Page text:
2nd Update 12 November 2015: Microsoft have reissued the reissued update with this statement ( Last Review: 11/12/2015 19:00:00 – Revision: 5.0)

This security update was rereleased on November 11, 2015, for Windows 7 and Windows Server 2008 R2 to resolve the following issues:

  • Resolves crashing that occurred in all supported versions of Microsoft Outlook when users were reading certain emails.
  • Resolves problems that occurred while users were logging on to the system. For example, after a user restarted the computer and then pressed Ctrl+Alt+Delete at the logon screen, the screen flashed and then went black. The user was then unable to continue. There may be other, similar logon issues that are related to this issue.

Update 13 November 2015: Microsoft have posted detailed instructions with pictures to show how to use the available options including  recovery environment and the DISM commands to remove the buggy KB3097877 update for those Windows 7 users who cannot log on to windows.

 



 

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109 Comments on "KB3097877 causing severe difficulties for some Windows 7 users November 2015 Windows updates"

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Chris Appel
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Chris Appel
11 November 2015 6:06 pm 6:06 pm

Seeing flashing screen just after seeing login prompt on Dell Latitude 7450 with KB3097877, unable to login locally, remoted into machine adn uninstalled patch adn then was able to login normally.

James Myers
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James Myers
12 November 2015 10:16 am 10:16 am

Nice one mate. Good lateral thinking sorted my issue out as that file path above I think is not universal. This seem’s to work flawlessly.

Anonymous
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Anonymous
11 November 2015 6:35 pm 6:35 pm

After installing this, the monitor turns off like the GPU is resetting itself, then I get a black screen with a white cursor. Can’t do anything except insert the Windows 7 install CD and run a system restore.

Darren Coventry
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Darren Coventry
11 November 2015 6:55 pm 6:55 pm

I have this issue, login background screen loads and starts flashing but no option to login, tried starting in safe mode and safe mode with cmd prompt but just loads the above and that’s it.

george allen
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george allen
12 November 2015 9:36 am 9:36 am

darren – if you haven’t cracked it yet – select the “first” option “repair your computer” (the one already highlighted).
I tried safe mode with networking etc and non of them worked. The first one got me to sys restore and it worked a treat.

Zara
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Zara
21 November 2015 6:19 pm 6:19 pm

My acer requires an admin password to get to the restore page, no idea how to get round this any ideas? No idea what the password is either

Brian
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Brian
11 November 2015 6:57 pm 6:57 pm

If you cannot login, I just fixed a sale’s guy machine by restarting machine, smash F8 until you get the advanced boot options screen, go to Windows Restore and restore to yesterday’s date. Once finished, go in and turn off automatic updating (or at least tell it to require your permission to install updates). In the meantime, wait for Microsoft to pull the rouge update.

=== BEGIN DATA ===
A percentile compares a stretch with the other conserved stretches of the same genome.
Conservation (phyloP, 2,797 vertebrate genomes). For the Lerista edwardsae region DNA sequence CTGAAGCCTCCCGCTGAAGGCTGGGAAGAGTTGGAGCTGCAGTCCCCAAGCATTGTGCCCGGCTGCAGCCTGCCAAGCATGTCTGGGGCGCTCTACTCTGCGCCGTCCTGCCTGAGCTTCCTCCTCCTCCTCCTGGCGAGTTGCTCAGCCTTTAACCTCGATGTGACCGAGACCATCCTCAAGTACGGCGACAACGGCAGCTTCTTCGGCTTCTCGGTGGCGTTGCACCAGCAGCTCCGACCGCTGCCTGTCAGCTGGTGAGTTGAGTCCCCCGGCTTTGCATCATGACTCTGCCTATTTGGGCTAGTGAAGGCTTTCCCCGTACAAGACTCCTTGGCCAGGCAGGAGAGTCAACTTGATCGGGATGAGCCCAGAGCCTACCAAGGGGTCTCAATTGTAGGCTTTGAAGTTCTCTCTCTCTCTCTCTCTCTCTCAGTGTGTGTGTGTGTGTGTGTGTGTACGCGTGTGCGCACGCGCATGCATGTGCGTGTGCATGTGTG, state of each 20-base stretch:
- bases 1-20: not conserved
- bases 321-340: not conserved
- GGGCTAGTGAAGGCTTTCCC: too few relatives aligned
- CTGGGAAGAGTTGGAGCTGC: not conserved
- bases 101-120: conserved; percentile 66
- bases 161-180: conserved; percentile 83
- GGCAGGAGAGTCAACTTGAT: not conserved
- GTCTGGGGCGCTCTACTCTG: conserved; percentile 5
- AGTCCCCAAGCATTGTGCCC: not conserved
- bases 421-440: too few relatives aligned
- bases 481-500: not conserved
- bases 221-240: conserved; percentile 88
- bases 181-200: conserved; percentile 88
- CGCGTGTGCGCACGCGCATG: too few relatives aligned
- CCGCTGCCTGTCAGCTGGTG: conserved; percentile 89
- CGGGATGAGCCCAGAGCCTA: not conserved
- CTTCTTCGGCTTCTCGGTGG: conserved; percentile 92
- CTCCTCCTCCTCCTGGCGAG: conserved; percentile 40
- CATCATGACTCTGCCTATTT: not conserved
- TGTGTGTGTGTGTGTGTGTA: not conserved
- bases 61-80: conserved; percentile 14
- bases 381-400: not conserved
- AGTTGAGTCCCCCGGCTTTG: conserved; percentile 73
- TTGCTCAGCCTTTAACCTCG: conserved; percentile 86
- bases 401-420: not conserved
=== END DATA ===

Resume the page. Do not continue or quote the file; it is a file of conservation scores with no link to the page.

Beek
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Beek
11 November 2015 7:33 pm 7:33 pm

I tried and it wouldn’t do a restore to yesterdays date, or any other date.

Selby
Guest
Selby
11 November 2015 7:25 pm 7:25 pm

Potentially found a fix for this issue.

You’ll need a recovery cd/usb

In the recovery console get to a command prompt
from there type:

dism /image:d:\ /remove-package /packagename:Package_for_KB3097877~31bf3856ad364e35~amd64~~6.1.1.1 /scratchdir:d:\temp

The ” ~amd64~~ ” is for a 64bit system
I would assume you’d replace that with ” x86 ” for a 32bit copy of windows

jm
Guest
jm
12 November 2015 7:29 pm 7:29 pm

I am trying to use this command line to remove the update, but it is not working. I have an HP and the image is on D, but I can determine if this command line has any spaces that I am not typing in such as: is there a space between 6.1.1.1 /scratchdire:d:\temp??

i am getting Error: 1639 “The command-line is missing a required servicing command.

jm
Guest
jm
12 November 2015 8:19 pm 8:19 pm

ignore that – looks like it worked!

Leo
Guest
Leo
12 November 2015 8:37 pm 8:37 pm

How did you fix the error I keep getting that same error

Mish
Guest
Mish
12 November 2015 9:10 pm 9:10 pm

I kept getting the error as well and I found out it was because the path had spaces I wasn’t including. Hope this helps~

Mark
Guest
Mark
12 November 2015 8:59 pm 8:59 pm

Same solution we came up with. Boot to recovery console command prompt or Windows Preinstall Environment USB key and run:

dism /image:c:\ /remove-package /PackageName:Package_for_KB3097877~31bf3856ad364e35~amd64~~6.1.1.1

where c:\ is the drive letter of your OS partition

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Curly
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Curly
11 November 2015 8:43 pm 8:43 pm

I have the same problem with windows 64 bit.

i have managed to get to a command prompt but i dont have the skills to develop the message to type in can anyone help with the correct command message please

Dave
Guest
Dave
11 November 2015 8:59 pm 8:59 pm

Thanks Selby … saved me a bunch of time, though I typed one of the ~ in as a hyphen so still had to use /get-packages and wade through to find the right one, only to see it was exactly as you typed 🙂 I’m back into Windows now anyway.

Curly – that dism line Selby showed above worked for me but you need to work out in the recovery cmd prompt which drive your Windows installation is on, and then that becomes the drive letter referenced in the /image and /scratchdir options (above Selby used d: but for me it was f:)

Good Luck!

Curly
Guest
Curly
11 November 2015 9:29 pm 9:29 pm

Thanks Dave & thanks Selby

I will give it a try !!